Hobby Lobby ‘should never be put in a position of choosing their faith over their business,’ Kyle Duncan, general counsel for the Becket Fund, said this morning in a conference call with the press.
‘We simply cannot abandon our religious beliefs to comply with this mandate,’ said David Green, CEO and founder of Hobby Lobby.
Hobby Lobby will have to comply with the mandate or face fines totaling over a million dollars."
Buchanan: A Godless party expels the Creator
Buchanan: A Godless party expels the Creator - Conservative News: "The authors of the Democratic platform have inadvertently revealed to the world the sea change that has taken place in that party we once knew.
For the first time — and in the longest Democratic platform in history, 26,000 words — there was not a single mention of God, the Creator, whom Thomas Jefferson himself, father of the party, proclaimed to be the author of our right to life and liberty.
The convention had approved the new platform, but when a firestorm erupted, a panicked Barack Obama hastily ordered ‘God’ reinstated.
But when the amendment was offered to the convention by its chairman, Antonio Villaraigosa, the idea of restoring the name of God to the platform was hooted, jeered and booed by half the delegates on the floor, who three times howled, ‘No!’"
U. of Texas backs professor in battle with gay blogger
U. of Texas backs professor in battle with gay blogger | Fox News: "The University of Texas-Austin is backing a sociology professor who came under withering attack for a study that found children of same-sex parents are more likely to be depressed or on welfare than kids raised by heterosexual couples.
The school launched an inquiry into Professor Mark Regnerus' peer-reviewed work last month after a New York-based blogger attacked him for a controversial paper which compared the adult lives of people raised by parents in same-sex relationships to those raised by parents in traditional marriages. The study found several differences, including some that were potentially negative. But an inquiry by the school found Regnerus used sufficiently scholarly methods, university officials announced this week.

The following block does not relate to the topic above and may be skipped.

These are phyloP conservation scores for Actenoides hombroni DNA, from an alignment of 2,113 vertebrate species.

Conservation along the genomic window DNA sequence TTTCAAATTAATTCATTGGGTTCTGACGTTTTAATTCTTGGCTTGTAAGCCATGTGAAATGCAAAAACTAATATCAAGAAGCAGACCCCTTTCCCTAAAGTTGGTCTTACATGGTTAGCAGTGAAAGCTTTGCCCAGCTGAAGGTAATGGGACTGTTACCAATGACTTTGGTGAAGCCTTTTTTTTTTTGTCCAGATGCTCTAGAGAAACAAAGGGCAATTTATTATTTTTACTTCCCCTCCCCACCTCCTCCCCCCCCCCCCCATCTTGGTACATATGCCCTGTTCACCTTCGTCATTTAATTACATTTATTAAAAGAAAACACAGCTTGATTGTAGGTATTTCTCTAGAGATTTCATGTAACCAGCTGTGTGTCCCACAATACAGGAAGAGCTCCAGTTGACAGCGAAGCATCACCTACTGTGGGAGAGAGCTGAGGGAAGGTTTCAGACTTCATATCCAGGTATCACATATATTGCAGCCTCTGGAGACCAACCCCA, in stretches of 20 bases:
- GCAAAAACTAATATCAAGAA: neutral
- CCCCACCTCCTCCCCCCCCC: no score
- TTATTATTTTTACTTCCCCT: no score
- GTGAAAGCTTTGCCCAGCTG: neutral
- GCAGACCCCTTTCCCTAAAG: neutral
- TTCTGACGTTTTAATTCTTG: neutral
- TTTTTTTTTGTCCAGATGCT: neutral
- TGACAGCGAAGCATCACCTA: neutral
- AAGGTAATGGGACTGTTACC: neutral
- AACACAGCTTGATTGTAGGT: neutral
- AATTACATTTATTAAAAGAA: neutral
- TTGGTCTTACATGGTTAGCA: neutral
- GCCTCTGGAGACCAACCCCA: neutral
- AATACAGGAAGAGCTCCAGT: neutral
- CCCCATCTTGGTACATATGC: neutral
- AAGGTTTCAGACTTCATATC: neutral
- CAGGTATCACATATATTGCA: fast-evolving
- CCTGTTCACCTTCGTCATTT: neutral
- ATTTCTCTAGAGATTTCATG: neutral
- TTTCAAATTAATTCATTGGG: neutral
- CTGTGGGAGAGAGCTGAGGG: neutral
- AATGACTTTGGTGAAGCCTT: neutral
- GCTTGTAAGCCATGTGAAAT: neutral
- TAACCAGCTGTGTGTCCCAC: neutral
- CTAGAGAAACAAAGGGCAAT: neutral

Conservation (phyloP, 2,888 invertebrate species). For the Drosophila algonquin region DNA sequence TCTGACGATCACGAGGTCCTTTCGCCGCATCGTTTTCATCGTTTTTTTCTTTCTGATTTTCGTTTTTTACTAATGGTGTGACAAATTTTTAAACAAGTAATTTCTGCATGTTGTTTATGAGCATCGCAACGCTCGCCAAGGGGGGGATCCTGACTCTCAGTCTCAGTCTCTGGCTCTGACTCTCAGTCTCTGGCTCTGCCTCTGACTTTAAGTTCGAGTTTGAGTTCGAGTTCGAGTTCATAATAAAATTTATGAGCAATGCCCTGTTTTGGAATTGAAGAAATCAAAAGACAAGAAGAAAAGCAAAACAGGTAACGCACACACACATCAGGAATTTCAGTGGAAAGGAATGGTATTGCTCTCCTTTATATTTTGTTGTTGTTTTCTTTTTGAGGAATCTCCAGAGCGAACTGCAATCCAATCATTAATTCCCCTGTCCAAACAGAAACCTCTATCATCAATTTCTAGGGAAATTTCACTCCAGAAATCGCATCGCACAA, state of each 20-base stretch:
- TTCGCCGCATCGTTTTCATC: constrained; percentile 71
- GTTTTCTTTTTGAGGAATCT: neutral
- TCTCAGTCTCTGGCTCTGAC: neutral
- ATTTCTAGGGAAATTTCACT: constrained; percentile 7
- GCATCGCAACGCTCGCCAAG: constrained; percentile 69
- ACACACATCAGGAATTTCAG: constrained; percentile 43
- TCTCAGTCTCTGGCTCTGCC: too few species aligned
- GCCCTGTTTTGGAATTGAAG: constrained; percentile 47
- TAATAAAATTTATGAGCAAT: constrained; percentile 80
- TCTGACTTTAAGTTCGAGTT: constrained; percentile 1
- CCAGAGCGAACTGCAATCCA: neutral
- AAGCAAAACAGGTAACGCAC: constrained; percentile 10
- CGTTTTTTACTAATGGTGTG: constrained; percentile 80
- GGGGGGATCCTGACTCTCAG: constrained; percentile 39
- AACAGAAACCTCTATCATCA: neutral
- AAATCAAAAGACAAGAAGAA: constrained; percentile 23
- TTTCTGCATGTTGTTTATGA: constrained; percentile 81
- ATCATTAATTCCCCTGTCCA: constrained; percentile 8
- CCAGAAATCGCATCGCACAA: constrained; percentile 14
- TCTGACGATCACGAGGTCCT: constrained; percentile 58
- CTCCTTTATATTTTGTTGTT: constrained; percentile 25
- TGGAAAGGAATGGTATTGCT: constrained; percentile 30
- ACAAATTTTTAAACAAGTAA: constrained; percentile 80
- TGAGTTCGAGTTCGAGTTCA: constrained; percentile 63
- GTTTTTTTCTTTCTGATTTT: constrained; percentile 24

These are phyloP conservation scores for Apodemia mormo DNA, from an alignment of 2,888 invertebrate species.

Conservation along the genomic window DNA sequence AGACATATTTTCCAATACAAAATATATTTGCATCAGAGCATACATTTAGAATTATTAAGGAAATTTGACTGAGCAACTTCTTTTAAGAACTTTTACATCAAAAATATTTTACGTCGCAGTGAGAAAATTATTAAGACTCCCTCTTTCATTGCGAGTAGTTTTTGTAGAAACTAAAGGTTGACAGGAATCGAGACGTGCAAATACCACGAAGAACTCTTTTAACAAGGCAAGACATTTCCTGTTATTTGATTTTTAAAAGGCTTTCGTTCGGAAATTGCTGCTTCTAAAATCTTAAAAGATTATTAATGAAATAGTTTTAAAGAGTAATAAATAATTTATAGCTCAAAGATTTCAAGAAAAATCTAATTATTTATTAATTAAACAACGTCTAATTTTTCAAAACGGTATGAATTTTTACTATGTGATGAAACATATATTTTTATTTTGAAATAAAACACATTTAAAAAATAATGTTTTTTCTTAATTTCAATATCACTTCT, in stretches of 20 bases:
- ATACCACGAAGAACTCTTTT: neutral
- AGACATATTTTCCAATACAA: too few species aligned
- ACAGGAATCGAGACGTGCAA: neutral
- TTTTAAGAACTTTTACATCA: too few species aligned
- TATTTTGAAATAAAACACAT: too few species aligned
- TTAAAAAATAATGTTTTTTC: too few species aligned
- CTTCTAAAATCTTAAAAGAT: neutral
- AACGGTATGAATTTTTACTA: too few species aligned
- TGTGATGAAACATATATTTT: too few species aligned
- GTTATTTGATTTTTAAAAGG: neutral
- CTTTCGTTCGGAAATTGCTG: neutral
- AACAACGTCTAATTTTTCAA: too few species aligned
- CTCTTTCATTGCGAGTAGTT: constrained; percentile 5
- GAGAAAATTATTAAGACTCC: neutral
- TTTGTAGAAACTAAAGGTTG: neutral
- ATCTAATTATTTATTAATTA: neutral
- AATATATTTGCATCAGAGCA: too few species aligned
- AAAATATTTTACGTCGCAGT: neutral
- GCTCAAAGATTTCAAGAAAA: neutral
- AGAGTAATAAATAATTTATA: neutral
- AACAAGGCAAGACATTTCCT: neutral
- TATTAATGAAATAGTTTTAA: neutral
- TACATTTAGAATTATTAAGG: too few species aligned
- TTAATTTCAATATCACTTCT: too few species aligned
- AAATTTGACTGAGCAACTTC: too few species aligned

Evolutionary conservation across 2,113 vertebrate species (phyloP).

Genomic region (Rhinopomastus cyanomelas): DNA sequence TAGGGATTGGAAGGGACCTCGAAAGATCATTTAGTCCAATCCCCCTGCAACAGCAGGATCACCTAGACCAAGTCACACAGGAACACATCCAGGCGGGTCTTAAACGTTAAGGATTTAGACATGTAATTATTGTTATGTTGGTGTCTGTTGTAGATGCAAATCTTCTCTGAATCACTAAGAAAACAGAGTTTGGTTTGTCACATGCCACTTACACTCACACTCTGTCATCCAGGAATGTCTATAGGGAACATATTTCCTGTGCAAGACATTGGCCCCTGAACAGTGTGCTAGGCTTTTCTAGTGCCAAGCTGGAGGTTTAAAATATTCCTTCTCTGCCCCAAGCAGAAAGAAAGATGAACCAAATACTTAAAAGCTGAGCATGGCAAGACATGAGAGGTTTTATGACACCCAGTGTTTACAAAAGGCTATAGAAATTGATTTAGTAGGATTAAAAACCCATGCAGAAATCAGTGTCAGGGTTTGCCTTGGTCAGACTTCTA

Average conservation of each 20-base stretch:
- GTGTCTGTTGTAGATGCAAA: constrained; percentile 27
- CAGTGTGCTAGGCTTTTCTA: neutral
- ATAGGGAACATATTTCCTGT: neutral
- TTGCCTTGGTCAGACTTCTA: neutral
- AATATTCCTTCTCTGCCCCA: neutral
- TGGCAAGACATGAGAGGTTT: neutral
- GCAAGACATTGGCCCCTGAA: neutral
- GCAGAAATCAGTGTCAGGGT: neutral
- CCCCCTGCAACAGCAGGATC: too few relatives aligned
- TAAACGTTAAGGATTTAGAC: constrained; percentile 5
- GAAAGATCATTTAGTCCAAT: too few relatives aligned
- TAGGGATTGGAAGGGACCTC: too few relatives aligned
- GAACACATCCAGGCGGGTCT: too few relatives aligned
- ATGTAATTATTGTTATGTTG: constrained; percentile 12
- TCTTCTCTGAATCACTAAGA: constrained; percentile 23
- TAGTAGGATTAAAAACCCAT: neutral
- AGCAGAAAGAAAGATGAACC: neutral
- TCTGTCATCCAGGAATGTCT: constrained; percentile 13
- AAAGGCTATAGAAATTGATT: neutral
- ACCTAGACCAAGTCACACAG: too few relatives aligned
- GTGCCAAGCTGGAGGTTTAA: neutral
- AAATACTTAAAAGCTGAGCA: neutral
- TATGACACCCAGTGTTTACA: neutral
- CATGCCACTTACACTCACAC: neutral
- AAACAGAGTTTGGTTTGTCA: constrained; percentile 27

'Since it's a sensitive subject that offers quite different conclusions from previous studies, it's not surprising that it has drawn critics.' - Mark Regnerus, author of controversial study
'The University of Texas at Austin has determined that no formal investigation is warranted into the allegations of scientific misconduct lodged against associate professor Mark Regnerus regarding his July article in the journal Social Science Research,' the school said in a statement. 'As with much university research, Regnerus’ New Family Structures Study touches on a controversial and highly personal issue that is currently being debated by society at large.
'The university expects the scholarly community will continue to evaluate and report on the findings of the Regnerus article and supports such discussion,’ the statement concluded.